Because of costs of flights/personal tech purchases, as well as the lax overstay policy, makes sense to come here and base up for awhile, bringing your laptop/cell from elsewhere.

If big-city life is not a big draw than there a multitude of options that are probably better for you.
 

aeye

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How often do you buy “technology”? Just get a phone and a MacBook etc in the US and fly down here. Buenos Aires is an incredibly vibrant city with great food and culture for a fraction of the cost you’d pay elsewhere. It’s not perfect and there are issues but it’s a good deal over all. The whole idea is the experience. Otherwise just move to Vermont get the 10k and live a quiet and secure life. Maybe one day when I turn 60, not in my 30s.
Note also, most software can really be written on an old machine. I am a senior silicon valley engineer and I use my MBP from 2013. I love the way I've become even more minimalist materially speaking since living in latin america. Kind of cool to see people treat their laptops like vintage cars; my spanish teacher has a dell from 2000....absolutely pristine, looked like a museum showpiece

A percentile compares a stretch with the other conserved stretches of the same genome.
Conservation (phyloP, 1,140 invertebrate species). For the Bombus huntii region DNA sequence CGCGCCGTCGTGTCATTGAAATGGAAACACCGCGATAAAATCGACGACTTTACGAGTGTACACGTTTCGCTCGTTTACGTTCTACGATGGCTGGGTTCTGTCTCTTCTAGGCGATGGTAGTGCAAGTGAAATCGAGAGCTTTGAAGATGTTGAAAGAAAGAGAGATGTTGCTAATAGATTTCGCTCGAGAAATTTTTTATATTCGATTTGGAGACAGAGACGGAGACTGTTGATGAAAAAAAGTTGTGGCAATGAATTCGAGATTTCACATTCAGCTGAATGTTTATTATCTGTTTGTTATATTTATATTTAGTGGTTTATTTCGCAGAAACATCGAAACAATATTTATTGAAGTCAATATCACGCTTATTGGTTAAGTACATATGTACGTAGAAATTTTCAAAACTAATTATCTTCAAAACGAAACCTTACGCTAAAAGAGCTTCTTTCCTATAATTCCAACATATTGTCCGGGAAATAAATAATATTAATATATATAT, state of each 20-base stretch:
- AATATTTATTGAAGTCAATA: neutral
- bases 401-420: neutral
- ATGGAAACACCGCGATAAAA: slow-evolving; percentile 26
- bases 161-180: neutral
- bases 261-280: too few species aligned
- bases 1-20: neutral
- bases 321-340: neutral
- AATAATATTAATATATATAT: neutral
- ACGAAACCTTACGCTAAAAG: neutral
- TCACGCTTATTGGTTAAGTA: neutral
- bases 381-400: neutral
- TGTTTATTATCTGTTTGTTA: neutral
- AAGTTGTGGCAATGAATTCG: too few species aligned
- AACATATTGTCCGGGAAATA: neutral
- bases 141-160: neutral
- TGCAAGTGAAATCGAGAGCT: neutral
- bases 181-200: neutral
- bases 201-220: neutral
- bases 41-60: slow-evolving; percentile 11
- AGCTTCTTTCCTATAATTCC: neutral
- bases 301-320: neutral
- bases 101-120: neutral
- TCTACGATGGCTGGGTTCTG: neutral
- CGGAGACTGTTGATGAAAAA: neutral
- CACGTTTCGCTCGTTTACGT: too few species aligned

zombiehorn

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As a digital nomad myself, if you like big city life there are only a few options in latam: cdmx, bogota, Lima, Rio/SP, Santiago. Amongst those I do think BA has the highest overall quality of life on a low budget, esp. if you are making digital usd (tax-free). The air is much cleaner and there's less violent-crime than most on that list; Santiago is much costlier. Also domestic travel is amazing. Food could be better compared to Lima and CDMX. Personally I love all those options for different reasons, but clearly BA is right up there. Banking can be gotten around easily unless you want to buy property or sth really big.